The L.A. Clippers Should Move on From J.J. Redick

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In July of 2013, the Los Angeles Clippers, Phoenix Suns and Milwaukee Bucks completed a three-team trade that landed sharpshooter J.J. Redick in Los Angeles. Since his arrival, Redick has provided the Clippers with incredibly reliable shooting, extremely important off-ball movement, underrated defensive impact (for the most part) and another important veteran presence that would help stabilize what at times could be a shaky locker room.

After four years with the Clippers, Redick will be an unrestricted free agent this offseason. Despite all of his accomplishments and arguable status as the Clippers’ fourth-most important player over the last four years, Los Angeles should probably pass on re-signing Redick this offseason for a variety of reasons.

Redick’s significance to the Clippers over the last four years cannot be denied. He has been the Clippers’ go-to-scorer in first quarters, runs opponents through multiple screens on each possession, knocks down jumpers coming off of screens and out of catch-and-shoot opportunities, acts as a secondary playmaker in specific sets, has hit several clutch shots in high-pressure situations, plays solid team defense and has been a staple in the Clippers’ high-scoring starting lineup since first arriving.

Redick has simply made the Clippers a better team over the last few seasons, stemming primarily from his ultra-efficient shooting, as seen in his shooting chart for this season.

His efficiency in the midrange and off the dribble made him particularly dangerous on offense. Whereas strictly catch-and-shoot three-point marksmen can be run off the line and essentially shut down, Redick could take the ball off the dribble and pull up for a jumper, drive to the basket for a layup, draw help defenders and set up DeAndre Jordan or Blake Griffin up for a lob or kick the ball out to reset the offense. All of these things are what has made Redick so effective with the Clippers. And yet, all of that may not matter this upcoming offseason considering several teams with cap space will likely make him sizable offers and, perhaps more importantly, the fact that he has failed to contribute at a high level in the postseason since joining the Clippers.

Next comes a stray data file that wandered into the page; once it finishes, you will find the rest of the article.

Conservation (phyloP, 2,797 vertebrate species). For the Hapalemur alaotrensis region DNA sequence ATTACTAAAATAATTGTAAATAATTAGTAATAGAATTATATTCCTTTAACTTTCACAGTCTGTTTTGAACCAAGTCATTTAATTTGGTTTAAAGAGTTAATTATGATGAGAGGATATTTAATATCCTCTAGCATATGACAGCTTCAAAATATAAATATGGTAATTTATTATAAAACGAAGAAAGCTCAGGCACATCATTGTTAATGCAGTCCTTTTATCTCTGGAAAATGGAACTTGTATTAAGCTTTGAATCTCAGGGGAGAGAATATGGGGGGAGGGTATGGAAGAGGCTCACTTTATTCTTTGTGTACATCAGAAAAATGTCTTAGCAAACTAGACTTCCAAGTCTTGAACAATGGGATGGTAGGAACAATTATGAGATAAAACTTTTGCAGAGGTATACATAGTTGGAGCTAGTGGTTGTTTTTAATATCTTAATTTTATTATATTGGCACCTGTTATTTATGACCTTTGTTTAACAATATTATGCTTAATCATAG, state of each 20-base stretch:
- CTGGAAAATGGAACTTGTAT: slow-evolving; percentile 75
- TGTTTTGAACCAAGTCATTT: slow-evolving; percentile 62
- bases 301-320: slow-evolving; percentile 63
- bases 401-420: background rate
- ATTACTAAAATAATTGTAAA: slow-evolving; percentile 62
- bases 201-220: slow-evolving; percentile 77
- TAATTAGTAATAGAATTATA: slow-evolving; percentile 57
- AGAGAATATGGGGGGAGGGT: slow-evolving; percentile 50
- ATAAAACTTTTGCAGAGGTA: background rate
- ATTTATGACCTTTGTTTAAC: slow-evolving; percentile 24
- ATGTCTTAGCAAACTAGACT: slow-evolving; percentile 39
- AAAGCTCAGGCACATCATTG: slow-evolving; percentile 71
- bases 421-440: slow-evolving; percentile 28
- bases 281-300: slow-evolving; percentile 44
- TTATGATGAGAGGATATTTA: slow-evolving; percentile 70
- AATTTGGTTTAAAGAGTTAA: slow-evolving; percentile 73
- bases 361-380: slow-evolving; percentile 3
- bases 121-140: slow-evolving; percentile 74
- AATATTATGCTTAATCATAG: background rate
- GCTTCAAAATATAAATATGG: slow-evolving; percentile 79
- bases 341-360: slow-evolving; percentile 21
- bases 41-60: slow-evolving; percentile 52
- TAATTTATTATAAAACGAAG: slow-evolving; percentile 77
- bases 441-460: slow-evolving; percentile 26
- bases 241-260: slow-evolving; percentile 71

In his four regular seasons with the Clippers, Redick has shot 39.5 percent, 43.7 percent, 47.2 percent and 42.9 percent from three-point range, respectively. Redick never averaged fewer than 5.3 three-point attempts per game during these regular seasons. However, in the playoffs, Redick shot 40 percent, 39.8 percent, 35.5 percent and 34.6 percent from three-point range, respectively. Redick generally averaged a high volume of three-point attempts, but in this year’s postseason, he only averaged 3.7 three-point attempts per game.

The problem has been, and is increasingly so now, that at 6-foot-4, Redick has been unable to create the same space between himself and his defenders in the postseason. The Clippers have run the same actions to run Redick’s defenders through multiple screens, but with better overall defenses in the postseason and more time for teams to adequately scheme against him, Redick’s production has fallen flat overall in the playoffs with the Clippers. In Game 7 of the Clippers’ first-round series against the Utah Jazz, Redick made one of his five field goal attempts and finished with three points. Redick will be age 33 when he signs his next contract, so it’s not as though these issues in the postseason are going to somehow improve significantly moving forward as Redick presumably slows down.